- Notes on Contributors
Lily Cho is Associate Professor in the Department of English at York University. She has published essay on vernacular photography in Interventions, Citizenship Studies, and Photography and Culture. Her current project, Mass Capture: Chinese Head Tax and the Making of Non-Citizens, looks at identification photography as a technology through which racialized migrants are excluded from citizenship. She is a member of the Toronto Photography Seminar.
Christian P. Haines is Assistant Professor of English at Dartmouth College. He has recently finished a book titled A Desire Called America: Biopolitics, Utopia, and the Literary Commons, forthcoming with Fordham University Press. His work has appeared in journals including Criticism, Genre, boundary 2, and Cultural Critique. He is co-editor of a special issue of Cultural Critique, “What Comes After the Subject?” (Spring 2017), and contributing editor for Angelaki: A Journal for the Theoretical Humanities. His current research concerns the relationship between finance capital and contemporary cultural production. Work from this project is coming out in The Routledge Companion to Literature and Economics and Neoliberalism and Contemporary American Literature (University of New England Press).
Walter Faro specializes in poetics and 20th-century American literature, exploring through practice and theory the ways in which written forms become taxonomized and historicized, while attending to the performative effects of those lasting conceptions. He is currently on leave from graduate work at Pennsylvania State University as he writes his first book, which is about his late father's life as an assassin and international mercenary, and what it was like to be raised to kill in 21st-century America.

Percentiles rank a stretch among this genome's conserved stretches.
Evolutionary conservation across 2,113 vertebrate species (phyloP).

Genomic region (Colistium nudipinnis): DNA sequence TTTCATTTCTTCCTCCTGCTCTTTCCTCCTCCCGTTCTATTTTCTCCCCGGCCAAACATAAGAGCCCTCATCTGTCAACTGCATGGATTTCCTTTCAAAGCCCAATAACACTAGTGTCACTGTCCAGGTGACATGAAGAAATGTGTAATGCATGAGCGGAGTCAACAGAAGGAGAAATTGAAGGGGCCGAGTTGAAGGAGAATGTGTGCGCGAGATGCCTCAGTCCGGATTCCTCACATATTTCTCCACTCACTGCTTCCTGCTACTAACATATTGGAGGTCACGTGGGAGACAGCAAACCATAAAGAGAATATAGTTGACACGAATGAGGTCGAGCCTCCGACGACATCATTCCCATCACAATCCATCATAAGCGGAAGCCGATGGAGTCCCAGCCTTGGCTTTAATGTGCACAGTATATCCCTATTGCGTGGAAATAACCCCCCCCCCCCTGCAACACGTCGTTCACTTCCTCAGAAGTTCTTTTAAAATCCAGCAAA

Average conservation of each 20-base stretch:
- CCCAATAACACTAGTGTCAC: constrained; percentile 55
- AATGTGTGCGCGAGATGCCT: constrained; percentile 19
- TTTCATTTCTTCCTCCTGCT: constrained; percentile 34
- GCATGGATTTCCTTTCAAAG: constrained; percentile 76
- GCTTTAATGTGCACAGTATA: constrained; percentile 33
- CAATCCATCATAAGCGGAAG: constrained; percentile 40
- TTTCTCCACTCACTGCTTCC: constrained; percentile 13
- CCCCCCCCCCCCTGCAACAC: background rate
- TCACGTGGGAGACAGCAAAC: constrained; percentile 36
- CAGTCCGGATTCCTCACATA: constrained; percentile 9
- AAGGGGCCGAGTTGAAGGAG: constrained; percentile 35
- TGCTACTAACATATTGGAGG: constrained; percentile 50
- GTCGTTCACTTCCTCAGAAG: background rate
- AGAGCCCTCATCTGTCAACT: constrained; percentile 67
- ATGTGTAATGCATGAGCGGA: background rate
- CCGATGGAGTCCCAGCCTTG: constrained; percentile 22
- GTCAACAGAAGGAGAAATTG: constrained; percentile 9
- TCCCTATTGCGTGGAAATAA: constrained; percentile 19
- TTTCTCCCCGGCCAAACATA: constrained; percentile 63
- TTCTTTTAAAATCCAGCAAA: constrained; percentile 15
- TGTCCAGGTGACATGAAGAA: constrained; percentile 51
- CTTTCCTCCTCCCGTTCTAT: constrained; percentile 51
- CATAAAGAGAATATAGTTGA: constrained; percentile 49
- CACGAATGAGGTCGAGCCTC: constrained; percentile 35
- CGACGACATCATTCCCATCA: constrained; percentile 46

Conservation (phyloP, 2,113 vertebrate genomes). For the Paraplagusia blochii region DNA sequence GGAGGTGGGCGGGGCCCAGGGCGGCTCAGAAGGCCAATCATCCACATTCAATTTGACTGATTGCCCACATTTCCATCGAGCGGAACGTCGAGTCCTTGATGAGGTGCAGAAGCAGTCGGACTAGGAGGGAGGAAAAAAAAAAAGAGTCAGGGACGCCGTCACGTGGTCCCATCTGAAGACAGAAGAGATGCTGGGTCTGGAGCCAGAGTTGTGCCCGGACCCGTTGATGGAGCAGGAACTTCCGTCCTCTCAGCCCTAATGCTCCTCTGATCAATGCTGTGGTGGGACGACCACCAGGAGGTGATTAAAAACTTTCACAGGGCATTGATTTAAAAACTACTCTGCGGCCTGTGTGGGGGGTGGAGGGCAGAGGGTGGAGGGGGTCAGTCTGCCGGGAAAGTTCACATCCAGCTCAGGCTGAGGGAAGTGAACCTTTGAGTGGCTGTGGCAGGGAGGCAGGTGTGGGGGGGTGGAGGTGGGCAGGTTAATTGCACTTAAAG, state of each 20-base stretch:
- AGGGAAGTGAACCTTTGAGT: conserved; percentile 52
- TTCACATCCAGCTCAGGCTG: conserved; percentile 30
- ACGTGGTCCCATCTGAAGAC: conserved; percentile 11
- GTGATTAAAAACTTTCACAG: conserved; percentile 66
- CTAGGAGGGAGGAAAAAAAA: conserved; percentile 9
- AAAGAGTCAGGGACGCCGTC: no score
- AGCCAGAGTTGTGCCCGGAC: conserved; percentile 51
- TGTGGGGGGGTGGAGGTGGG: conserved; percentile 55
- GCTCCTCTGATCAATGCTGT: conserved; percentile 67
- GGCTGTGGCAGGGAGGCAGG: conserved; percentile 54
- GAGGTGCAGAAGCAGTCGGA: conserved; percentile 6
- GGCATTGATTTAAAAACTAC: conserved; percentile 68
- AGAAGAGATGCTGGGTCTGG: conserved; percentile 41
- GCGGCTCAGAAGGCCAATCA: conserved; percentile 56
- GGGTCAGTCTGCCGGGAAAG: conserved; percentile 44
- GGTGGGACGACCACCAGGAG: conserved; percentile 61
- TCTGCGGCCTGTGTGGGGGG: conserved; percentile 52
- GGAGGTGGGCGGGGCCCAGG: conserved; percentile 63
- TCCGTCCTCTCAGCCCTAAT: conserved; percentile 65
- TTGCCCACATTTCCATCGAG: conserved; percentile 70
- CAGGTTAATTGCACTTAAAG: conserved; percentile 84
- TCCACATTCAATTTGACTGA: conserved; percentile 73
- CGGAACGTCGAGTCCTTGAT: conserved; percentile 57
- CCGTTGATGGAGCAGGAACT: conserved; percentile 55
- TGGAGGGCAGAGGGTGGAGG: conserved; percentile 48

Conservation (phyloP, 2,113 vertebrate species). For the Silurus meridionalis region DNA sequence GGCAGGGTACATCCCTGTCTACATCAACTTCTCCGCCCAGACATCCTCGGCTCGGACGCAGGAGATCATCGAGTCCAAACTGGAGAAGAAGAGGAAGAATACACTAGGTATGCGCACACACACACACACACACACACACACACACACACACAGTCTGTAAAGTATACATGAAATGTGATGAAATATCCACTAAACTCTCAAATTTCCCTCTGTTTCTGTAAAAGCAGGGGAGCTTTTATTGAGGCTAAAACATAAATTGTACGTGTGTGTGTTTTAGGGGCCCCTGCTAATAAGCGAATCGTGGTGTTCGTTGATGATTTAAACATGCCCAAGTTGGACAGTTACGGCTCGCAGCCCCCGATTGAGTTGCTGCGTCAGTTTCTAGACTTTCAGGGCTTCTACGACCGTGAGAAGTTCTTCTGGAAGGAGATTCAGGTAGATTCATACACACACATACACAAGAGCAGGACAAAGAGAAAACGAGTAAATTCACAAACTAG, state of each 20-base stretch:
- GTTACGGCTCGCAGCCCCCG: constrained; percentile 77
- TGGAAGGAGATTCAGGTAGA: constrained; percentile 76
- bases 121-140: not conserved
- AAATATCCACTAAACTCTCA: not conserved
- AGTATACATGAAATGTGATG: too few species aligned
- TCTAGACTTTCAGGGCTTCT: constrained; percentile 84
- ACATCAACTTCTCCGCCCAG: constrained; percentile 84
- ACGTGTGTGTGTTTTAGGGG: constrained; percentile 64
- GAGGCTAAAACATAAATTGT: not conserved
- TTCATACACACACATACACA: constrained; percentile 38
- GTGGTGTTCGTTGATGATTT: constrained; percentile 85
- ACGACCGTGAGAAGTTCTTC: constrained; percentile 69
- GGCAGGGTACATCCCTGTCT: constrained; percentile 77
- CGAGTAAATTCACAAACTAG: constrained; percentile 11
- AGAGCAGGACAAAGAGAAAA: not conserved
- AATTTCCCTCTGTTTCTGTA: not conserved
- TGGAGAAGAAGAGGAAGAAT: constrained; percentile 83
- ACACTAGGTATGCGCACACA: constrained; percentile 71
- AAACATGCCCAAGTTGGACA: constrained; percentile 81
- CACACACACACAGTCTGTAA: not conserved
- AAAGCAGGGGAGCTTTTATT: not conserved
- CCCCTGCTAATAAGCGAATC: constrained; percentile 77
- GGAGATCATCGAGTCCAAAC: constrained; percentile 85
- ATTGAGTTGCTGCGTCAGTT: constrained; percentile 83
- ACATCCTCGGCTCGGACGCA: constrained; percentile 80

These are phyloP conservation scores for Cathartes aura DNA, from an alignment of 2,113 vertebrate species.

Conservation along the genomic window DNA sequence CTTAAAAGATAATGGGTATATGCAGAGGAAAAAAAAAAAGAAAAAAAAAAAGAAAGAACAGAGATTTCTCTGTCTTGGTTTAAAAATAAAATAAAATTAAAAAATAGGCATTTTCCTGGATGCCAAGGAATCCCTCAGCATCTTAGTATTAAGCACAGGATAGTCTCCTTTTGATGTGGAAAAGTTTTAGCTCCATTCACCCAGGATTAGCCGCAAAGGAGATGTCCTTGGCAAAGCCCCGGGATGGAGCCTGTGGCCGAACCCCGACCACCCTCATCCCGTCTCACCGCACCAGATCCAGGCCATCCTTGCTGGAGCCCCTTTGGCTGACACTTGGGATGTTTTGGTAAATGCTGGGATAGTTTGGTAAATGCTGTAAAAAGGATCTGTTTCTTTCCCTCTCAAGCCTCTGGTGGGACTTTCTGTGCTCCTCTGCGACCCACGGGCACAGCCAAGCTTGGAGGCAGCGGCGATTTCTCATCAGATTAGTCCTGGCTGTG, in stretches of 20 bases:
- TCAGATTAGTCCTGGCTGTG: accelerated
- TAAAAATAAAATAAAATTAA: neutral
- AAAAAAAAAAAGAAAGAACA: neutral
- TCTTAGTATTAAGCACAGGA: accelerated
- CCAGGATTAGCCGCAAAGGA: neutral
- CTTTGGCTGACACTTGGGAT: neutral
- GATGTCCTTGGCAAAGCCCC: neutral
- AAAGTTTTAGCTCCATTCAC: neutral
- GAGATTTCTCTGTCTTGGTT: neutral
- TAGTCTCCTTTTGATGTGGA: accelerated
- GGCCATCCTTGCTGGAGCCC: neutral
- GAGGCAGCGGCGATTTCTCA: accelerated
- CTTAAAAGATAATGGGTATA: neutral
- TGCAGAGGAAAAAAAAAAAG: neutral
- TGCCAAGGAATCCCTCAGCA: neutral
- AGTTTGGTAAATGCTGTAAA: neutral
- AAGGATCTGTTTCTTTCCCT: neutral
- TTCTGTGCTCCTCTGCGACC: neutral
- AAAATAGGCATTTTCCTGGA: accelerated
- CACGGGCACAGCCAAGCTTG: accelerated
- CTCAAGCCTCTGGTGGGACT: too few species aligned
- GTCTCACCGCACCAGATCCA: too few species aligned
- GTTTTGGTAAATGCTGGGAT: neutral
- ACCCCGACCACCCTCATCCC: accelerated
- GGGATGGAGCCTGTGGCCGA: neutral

Akshaya Kumar is Assistant Professor in the School of Humanities and Social Sciences at Indian Institute of Technology, Indore. He is finishing a monograph provisionally titled Provincializing Bollywood: Bhojpuri Cinema in the Comparative Media Crucible, which situates a low-budget media industry in the context of South Asian film and media history. He has published numerous articles on Media and Cultural studies in Social Text, Television and New Media, Quarterly Review of Film and Video, South Asia: Journal of South Asian Studies, and Contemporary South Asia, among others. The current article is part of a work-in-progress project on the various entanglements of media, capital, and politics.
Guanglong Pang is a second year MA Candidate from the Department of Geography at York University in Toronto. His research interests are Chinese international students and international higher education. His thesis research focuses on the co-constitutive relationships between the experiences of studying abroad, the changing Chinese labor market prospects and one’s family situation in shaping students’ perceptions about their career success and future social position in the People's Republic of China.
Isabelle Parkinson is a Teaching Fellow in the Comparative Literature Department at Queen Mary, University of London. Her research focuses on the relations between modernist literary practice and cultural, social and political institutions and on the historiography of the avant- garde. Her doctoral thesis, 'Whose Gertrude Stein? Contemporary Poetry, Modernist Institutions and Stein’s Troublesome Legacy' (2017), examined Stein’s place in histories of the avant-garde that find a genealogy outside the modernist ‘institution’ for late-20th- and early 21st-century experimental poetry. She is currently working on a monograph, Modernism’s Homo Sacer, which explores the biopolitics of the right to write in modernist debates about Stein’s authorship.
Thangam Ravindranathan is Associate Professor of French Studies at Brown University. She is the author of Behold an Animal. Four Exorbitant Readings (forthcoming, Northwestern University Press, 2019), Là où je ne suis pas. Récits de dévoyage (Presses Universitaires de Vincennes, 2012), and co-author (with Antoine Traisnel) of Donner le change: L'impensé animal (Editions Hermann, 2016).
Megan Ward is Assistant Professor of English at Oregon State University. She co-directs the digital collection Livingstone Online and is the author of Seeming Human: Artificial Intelligence and Victorian Realist Character (Ohio State UP, 2018).